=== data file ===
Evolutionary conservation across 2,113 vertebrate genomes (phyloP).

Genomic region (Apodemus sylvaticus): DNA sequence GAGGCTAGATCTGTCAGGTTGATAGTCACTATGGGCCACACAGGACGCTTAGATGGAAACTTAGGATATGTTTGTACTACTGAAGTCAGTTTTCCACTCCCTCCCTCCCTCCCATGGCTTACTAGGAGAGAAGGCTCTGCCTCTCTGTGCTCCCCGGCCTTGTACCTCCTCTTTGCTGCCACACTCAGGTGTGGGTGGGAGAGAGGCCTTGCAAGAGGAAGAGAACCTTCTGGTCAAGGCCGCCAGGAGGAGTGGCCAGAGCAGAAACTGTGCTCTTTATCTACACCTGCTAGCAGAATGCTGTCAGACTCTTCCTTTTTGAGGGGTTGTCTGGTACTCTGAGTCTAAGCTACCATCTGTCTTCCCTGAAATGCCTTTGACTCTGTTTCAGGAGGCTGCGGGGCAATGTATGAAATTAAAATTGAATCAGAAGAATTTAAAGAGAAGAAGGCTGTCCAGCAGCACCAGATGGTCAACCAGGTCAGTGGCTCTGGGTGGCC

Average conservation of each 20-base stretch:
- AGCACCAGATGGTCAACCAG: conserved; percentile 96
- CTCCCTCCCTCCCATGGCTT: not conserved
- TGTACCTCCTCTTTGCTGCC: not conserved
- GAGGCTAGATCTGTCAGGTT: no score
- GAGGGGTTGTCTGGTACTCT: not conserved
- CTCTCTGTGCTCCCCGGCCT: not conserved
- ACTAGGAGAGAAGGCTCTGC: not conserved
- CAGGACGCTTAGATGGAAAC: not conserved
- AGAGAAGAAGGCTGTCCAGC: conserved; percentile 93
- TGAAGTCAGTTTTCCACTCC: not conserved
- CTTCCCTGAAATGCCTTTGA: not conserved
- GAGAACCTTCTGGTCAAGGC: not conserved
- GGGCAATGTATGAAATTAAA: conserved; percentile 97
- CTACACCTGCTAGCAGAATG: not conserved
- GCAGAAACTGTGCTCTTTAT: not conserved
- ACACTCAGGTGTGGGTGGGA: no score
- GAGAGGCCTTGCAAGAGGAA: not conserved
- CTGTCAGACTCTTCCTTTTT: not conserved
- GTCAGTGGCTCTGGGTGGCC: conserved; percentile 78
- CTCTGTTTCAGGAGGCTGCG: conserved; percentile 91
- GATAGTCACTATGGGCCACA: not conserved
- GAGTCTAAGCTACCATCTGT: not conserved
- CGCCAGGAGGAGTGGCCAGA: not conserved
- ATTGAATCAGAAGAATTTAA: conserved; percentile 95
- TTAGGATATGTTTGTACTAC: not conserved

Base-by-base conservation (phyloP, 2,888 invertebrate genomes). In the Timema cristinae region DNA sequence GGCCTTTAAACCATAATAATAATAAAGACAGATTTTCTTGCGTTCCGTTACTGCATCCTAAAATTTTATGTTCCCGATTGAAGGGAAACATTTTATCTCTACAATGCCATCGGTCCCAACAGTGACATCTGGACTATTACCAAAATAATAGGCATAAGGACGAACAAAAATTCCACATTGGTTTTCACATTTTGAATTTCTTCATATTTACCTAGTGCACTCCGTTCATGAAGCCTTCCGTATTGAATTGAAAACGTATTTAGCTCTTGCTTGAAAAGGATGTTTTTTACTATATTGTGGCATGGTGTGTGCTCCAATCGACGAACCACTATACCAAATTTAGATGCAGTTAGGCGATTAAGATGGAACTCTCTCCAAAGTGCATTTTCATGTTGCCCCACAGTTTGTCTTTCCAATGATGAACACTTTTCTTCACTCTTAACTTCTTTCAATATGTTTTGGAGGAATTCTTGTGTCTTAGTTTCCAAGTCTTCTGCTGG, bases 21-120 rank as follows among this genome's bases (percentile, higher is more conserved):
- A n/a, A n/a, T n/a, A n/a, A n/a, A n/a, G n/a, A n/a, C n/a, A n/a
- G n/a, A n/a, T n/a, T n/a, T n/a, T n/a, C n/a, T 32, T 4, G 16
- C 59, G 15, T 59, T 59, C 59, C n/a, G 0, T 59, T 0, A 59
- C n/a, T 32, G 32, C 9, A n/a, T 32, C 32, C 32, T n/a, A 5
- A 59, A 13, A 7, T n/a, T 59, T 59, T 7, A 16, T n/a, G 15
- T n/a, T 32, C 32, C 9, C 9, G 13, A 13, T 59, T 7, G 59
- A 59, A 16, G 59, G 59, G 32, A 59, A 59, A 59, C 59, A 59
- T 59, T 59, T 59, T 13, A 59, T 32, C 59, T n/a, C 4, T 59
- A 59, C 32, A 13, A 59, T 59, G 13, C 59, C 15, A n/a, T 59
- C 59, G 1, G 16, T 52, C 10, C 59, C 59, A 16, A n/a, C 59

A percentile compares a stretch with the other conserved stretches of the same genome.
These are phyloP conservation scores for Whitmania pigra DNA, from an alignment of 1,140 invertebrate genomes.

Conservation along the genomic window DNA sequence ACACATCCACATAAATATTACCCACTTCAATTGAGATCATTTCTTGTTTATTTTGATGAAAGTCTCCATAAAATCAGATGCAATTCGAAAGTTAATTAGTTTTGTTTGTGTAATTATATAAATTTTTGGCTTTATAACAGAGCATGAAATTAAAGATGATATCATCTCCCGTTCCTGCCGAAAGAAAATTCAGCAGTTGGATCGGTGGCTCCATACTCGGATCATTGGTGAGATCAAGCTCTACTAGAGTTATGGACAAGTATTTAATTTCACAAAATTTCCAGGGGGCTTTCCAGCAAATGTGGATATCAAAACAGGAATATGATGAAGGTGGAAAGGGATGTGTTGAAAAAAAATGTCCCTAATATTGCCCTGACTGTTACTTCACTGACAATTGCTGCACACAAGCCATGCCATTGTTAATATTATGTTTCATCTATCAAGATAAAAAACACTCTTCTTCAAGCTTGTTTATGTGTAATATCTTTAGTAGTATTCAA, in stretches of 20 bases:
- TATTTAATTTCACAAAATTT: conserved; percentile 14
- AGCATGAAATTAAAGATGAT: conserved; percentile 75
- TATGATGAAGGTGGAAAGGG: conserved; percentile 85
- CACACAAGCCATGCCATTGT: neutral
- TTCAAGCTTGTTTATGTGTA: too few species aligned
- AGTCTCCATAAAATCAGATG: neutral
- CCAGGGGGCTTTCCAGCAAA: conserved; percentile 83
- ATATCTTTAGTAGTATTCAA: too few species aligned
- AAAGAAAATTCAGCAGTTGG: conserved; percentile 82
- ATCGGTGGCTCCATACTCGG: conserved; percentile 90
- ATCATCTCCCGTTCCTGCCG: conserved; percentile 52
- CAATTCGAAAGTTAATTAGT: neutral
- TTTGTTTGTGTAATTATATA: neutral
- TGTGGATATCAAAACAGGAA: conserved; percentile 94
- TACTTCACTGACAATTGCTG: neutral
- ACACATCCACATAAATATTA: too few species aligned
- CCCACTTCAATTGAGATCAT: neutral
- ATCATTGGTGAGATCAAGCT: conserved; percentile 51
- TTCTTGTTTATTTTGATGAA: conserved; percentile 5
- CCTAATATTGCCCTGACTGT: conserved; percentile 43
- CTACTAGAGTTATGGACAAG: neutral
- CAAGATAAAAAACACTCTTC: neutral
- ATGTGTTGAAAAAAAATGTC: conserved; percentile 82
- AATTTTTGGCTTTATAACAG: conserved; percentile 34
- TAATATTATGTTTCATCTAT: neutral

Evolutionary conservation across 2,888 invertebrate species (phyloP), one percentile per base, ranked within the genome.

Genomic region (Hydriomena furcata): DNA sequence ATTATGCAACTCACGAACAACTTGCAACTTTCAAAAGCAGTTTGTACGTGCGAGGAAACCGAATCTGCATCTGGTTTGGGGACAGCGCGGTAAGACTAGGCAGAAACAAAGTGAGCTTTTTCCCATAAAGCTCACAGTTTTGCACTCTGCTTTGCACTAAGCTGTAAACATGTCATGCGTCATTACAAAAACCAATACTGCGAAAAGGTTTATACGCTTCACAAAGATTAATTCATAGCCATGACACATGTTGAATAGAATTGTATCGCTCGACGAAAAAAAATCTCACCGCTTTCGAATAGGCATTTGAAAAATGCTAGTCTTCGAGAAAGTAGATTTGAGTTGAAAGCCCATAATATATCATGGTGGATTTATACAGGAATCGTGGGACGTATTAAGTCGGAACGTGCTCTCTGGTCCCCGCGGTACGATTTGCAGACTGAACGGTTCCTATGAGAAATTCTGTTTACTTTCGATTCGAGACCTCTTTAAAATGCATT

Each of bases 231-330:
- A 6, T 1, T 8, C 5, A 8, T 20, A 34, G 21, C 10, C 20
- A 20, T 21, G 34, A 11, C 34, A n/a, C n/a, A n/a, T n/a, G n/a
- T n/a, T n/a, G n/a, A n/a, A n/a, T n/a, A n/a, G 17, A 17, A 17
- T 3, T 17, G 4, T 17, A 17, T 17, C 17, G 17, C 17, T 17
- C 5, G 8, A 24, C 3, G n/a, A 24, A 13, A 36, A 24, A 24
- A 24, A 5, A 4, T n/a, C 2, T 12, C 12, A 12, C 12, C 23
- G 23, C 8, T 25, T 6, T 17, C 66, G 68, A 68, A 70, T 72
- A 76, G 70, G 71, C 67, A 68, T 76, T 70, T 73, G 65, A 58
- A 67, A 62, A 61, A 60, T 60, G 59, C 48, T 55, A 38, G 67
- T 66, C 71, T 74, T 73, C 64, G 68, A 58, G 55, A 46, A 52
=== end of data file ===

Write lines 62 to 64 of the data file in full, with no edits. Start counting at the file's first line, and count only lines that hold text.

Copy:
- CCTAATATTGCCCTGACTGT: conserved; percentile 43
- CTACTAGAGTTATGGACAAG: neutral
- CAAGATAAAAAACACTCTTC: neutral